Humor is a critical ingredient wielded by Rolfe to charge his prose. Perhaps the new book's funniest passage is the first chapter where Mendelsohn loses his virginity. Rolfe says, "The encounter between two virgins as described in the first chapter was written with full awareness that sex, as serious as it is to most of us, is a rather silly enterprise as well. It may be the truest chapter in the book if for no other reason than it is about the most primal thing in life. Everything else is journalism, philosophy, politics, literature, all that high-falutin' stuff that is no doubt terribly important. But sex is realer than anything else and less real at the same time. Sex is unreal, real, grotesque and ridiculous, sublime and terribly embarrassing."
After reading three of Rolfe's previous books, this chapter caught me off guard, but it managed to be very funny in an endearing way. Rolfe says, "I couldn't keep from laughing as I wrote of my pitiful first but deadly serious attempts to get laid. Not just the attempts, the foreplay so to speak, but the actual act. The only way to deal with the first time we lose our virginity, really, is to laugh -- and that's what I did when I liberated myself from concerns that I'd look terribly incorrect by letting it all hang out. I wrote like I was dropping my pants and running naked in the park." The freedom of his prose gives the book a surreal twist and a touch of the fantastic.
Born in 1942, Rolfe has recently entered his seventh decade and seems to be losing any inhibitions he may have had. The book is chock full of self-deprecating jokes, while still possessing life-affirming passages like his early days as a journalist in the Central Coast or his quirky romance with a Bulgarian woman. A hybrid of Rolfe's earlier books, this new collection reads quickly. The blend of humor and pathos within were clearly cathartic for the author and paint a fascinating account of the last half Century in Los Angeles.
Before closing this column I want to note two recent events that show how Literary L.A. is more alive than ever. In early February I attended a benefit/reading for the educational website Literature for Life at a decadent home in San Marino. Organized by noted L.A. author and Professor Jervey Tervalon, the event featured the Pulitzer Prize winning food writer Jonathan Gold, short story sensation Lisa Teasley, and the recent USC graduate Andrew Ramirez. The event was also a prelude to the Pasadena Lit Fest, where many of the same authors will be reading in on May 11. Tervalon was joined by Pasadena literary figures like J. Michael Walker, Sophia Kercher, Rosalind Helfand, Tom Coston and Mary Blodgett.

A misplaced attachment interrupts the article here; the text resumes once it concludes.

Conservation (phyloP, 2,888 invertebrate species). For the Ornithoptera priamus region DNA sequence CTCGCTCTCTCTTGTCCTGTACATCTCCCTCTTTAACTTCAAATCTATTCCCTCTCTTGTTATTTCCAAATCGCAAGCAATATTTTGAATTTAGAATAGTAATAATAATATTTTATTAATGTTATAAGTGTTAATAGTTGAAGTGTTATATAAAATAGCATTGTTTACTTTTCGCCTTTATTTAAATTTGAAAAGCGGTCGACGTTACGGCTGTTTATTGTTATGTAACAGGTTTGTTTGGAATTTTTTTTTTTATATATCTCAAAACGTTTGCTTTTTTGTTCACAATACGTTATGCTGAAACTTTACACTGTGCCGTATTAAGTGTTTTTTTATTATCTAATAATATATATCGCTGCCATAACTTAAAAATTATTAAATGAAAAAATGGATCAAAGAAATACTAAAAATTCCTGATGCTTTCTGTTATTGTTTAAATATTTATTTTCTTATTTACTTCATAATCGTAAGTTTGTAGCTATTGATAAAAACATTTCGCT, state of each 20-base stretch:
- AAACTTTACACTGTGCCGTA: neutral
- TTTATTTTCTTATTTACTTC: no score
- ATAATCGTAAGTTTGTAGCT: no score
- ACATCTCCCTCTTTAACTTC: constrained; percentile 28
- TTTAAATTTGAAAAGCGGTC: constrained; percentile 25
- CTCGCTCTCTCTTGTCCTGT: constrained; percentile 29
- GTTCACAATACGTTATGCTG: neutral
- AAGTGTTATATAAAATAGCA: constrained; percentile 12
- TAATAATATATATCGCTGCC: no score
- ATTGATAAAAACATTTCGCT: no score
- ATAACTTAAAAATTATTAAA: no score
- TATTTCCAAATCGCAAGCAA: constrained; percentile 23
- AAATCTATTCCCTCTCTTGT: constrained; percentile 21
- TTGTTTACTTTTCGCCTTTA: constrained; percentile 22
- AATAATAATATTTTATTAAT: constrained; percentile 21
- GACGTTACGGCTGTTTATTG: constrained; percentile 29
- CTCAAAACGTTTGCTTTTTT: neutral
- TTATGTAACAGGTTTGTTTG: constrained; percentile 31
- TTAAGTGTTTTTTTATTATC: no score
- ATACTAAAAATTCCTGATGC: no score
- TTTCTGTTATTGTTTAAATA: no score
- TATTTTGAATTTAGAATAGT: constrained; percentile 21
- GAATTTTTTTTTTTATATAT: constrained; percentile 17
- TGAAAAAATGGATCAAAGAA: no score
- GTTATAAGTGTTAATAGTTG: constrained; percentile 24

Jonathan Gold read a story called "Man Bites Prawn," about eating live prawn in Koreatown. Similar to Rolfe, Gold uses humor masterfully in his work. He read the piece off his iPhone and it was priceless to hear him read it live after following his work for the last 15 years. Gold lamented eating live prawn and comically addressed Los Angeles life and death in his lucid prose. The many writers and literary personalities present shared lots of laughs.
A forthcoming event to be held in Downtown's new Grand Park also testifies to the vitality of Literary Los Angeles. Next Saturday, March 2, the first annual Grand Avenue Book Fair will be held, featuring over 40 authors and countless local publishers and booksellers. Intended to celebrate the vibrant literary culture of our city, the event will feature L.A.'s Poet Laureate Eloise Klein Healey, venues like the Last Bookstore, and presentations devoted to children's literature among many other readings. For further detail on this, check the detailed blog post by Writ Large Press Publisher Chiwan Choi.
Writers like Lionel Rolfe and Jonathan Gold show the multifaceted nature of our city. In the midst of gun violence, police shootings and the general madness of our time, these figures demonstrate that literature and humor can be used to deal with this uncertainty and even provide some temporary solace. There clearly needs to be more solutions concerning gun violence and the climate on the streets. At least we have writers like Rolfe and Gold using humor as a panacea, and events like the Grand Avenue Book Fair to rally the city together. There's no telling what type of atmosphere we would be battling without these authors or events. I am very thankful for the healing power inherently present in the realm of L.A. Letters.
Top: LAPD Midnight Raid. Photo by Chris Yarzab used under a Creative Commons license.